countries choose to peg to foreign countries.

An appropriate role: To certify policy and enforce accurate disclosure
The IMF appears to act as a certifier of good policy for financially distressed borrowing coun­
tries. One question is whether there is a collective action problem here, so that a publicly sup­
ported entity is needed to certify the financial conditions of individual countries. In answer­
ing this question it is helpful to draw analogies to domestic financial markets. In such markets
there are a variety of rating agencies, securities analysts and the like whose job it is to certify
the financial conditions of firms. None of these is publicly funded. In this sense, it is not obvi­
ous there is a collective action problem in certifying good policy. Hence it is unlikely that the
IMF is necessary as a certifier of countries in global financial markets.
In domestic financial markets it is generally agreed that there is a need for govern­
ment agencies, like the Securities and Exchange Commission, to enforce accurate disclosure of




23

If the IMF provided a currency
whose supply expanded at a
steady rate, independent of
economic conditions, individual
countries could peg to the IM F’s
currency, and thus they could
purchase commitment without
being subject to the whims of
other countries’ policies.

The Region

information. There is every reason to believe that the market and individual governments will
not adequately provide these services when it comes to international borrowing as well.
Hence, there may well be a collective action problem here that the IMF could solve by provid­
ing these services. An important and useful service the IMF currently provides is to collect and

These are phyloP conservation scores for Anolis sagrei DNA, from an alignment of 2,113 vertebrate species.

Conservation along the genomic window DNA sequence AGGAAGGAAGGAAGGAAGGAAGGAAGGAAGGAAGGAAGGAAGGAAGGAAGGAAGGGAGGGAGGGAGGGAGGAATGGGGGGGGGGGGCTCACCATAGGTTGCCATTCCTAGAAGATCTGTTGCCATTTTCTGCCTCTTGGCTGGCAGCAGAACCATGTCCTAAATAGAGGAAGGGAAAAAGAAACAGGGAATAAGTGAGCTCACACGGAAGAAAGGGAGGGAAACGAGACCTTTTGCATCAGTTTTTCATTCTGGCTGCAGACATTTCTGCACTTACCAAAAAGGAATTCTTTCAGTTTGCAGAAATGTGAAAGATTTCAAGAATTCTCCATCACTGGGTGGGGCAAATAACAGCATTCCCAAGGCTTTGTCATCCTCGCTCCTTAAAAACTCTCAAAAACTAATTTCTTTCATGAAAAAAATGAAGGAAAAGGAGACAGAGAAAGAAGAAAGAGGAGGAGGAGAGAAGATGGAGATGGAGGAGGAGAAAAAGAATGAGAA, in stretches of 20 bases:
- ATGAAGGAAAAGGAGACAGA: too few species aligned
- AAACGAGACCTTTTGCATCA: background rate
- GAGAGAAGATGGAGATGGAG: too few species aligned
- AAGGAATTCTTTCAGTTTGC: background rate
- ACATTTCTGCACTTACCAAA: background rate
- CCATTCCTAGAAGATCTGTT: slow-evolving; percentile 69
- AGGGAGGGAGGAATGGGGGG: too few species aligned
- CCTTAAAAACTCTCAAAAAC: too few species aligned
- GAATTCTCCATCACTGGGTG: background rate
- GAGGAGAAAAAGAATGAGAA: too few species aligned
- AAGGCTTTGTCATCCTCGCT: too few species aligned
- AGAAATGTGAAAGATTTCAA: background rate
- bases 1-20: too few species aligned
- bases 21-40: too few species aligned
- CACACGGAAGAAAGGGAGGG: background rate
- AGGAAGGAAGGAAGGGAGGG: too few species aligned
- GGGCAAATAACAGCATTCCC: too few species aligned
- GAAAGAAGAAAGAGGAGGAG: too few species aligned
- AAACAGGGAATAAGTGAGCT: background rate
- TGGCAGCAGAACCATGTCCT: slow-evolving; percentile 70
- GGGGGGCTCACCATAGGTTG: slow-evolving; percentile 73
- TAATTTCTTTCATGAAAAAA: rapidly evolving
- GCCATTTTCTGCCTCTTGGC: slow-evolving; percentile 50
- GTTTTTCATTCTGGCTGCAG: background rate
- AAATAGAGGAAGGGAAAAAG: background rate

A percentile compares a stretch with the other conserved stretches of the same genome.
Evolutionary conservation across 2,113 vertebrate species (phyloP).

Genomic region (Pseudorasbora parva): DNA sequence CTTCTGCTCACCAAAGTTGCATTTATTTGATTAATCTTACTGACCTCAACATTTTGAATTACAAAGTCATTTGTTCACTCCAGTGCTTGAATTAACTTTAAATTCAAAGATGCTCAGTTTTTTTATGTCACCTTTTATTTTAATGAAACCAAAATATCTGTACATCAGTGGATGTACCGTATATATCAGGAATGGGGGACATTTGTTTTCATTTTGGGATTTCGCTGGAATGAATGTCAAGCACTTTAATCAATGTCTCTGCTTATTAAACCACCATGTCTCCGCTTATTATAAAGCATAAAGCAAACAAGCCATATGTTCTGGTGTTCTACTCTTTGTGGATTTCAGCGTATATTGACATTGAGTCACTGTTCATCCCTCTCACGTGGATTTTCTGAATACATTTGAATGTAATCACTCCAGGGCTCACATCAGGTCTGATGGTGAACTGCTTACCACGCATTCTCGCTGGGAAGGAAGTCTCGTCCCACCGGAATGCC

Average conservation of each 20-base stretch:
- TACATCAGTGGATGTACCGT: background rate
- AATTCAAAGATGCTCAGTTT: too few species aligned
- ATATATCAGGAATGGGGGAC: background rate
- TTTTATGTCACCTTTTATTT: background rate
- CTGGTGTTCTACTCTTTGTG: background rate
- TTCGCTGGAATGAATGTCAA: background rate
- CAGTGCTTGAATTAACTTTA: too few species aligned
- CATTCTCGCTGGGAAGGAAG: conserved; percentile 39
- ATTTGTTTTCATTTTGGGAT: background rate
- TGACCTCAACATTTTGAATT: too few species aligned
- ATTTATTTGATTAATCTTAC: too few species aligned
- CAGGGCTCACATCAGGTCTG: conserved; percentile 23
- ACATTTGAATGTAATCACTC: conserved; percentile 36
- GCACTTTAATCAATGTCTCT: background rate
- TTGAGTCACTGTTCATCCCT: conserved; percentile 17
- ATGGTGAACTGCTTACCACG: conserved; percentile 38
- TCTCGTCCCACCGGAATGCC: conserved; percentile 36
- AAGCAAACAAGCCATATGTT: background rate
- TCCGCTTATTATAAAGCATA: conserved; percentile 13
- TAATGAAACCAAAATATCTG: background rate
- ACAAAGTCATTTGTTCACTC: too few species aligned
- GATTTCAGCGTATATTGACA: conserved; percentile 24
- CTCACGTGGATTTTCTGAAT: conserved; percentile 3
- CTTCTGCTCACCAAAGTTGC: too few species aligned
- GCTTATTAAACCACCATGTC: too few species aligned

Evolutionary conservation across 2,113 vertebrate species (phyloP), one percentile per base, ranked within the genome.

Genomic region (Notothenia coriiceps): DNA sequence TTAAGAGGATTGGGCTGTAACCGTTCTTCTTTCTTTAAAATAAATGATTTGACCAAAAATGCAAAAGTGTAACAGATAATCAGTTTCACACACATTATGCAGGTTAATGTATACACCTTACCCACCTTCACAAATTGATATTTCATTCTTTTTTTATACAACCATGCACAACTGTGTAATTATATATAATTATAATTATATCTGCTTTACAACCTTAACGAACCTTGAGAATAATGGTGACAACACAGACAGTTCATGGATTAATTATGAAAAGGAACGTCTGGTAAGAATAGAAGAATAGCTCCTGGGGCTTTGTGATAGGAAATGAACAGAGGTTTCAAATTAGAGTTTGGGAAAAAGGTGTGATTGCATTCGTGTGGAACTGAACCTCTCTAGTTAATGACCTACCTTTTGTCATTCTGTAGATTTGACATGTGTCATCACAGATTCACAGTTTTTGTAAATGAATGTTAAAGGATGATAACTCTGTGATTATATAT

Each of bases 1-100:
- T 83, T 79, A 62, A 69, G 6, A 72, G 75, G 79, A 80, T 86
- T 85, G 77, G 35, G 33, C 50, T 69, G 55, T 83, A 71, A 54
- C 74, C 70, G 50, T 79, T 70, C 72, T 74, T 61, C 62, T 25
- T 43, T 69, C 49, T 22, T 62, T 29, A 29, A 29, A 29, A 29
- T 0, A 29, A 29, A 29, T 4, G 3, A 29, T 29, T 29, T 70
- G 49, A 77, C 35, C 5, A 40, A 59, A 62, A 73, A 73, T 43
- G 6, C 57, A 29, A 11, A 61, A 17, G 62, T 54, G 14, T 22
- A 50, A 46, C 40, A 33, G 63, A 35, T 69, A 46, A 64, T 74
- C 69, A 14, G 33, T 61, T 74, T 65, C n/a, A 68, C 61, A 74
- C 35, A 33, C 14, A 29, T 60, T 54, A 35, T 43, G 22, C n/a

disseminate data. Given the public good nature of this activity it seems clear that some inter­
national organization is needed to ensure that this service is provided adequately.

Conclusion
Worldwide financial crises are
the result of a collective action
problem, but the IMF should
not try to prevent them since
the central banks of the major
powers can better handle this
problem. Country-level finan­
cial panics are the result of a
collective action problem, but
the IMF should not bail out
countries in order to prevent
them since an international
bankruptcy court can better
solve this problem.




To determine the appropriate role for the IMF, we must ask the right questions:
■ Is there a clear collective action problem?
■ Is the proposed solution narrowly tailored to solve the identified collective action problem?
■ Is the IMF the best institution to solve the identified collective action problem?
If the answer to any of these questions is no, then the suggested role for the IMF is not appro­
priate.
We have asked these questions and determined the following. Worldwide financial
crises are the result of a collective action problem, but the IMF should not try to prevent them
since the central banks of the major powers can better handle this problem. Country-level finan­
cial panics are the result of a collective action problem, but the IMF should not bail out coun­
tries in order to prevent them since an international bankruptcy court can better solve this prob­
lem. The role of this international bankruptcy court, then, is an appropriate one for the IMF.
Additionally, there are collective action problems in providing a stable nominal anchor and
enforcing the accurate disclosure of information, both of which the IMF can best solve.

24

The Region

References

Bagehot, Walter. 1873. Lombard Street: A description of the money market. Reprinted in 1962.
Homewood, 111.: Richard D. Irwin, Inc.
Bordo, Michael D. 1993. The Bretton Woods international monetary system: A historical overview. In A
retrospective on the Bretton Woods system, ed. Michael D. Bordo and Barry J. Eichengreen. Chicago and
London: University of Chicago Press.
Boyd, John H. and Rolnick, Arthur J. 1989. A case for reforming federal deposit insurance. 1988 Annual
Report. Federal Reserve Bank of Minneapolis.
Bulow Jeremy and Rogoff, Kenneth. 1990. Cleaning up third world debt without getting taken to the
cleaners. Journal o f Economic Perspectives 4 (Winter): 31-42.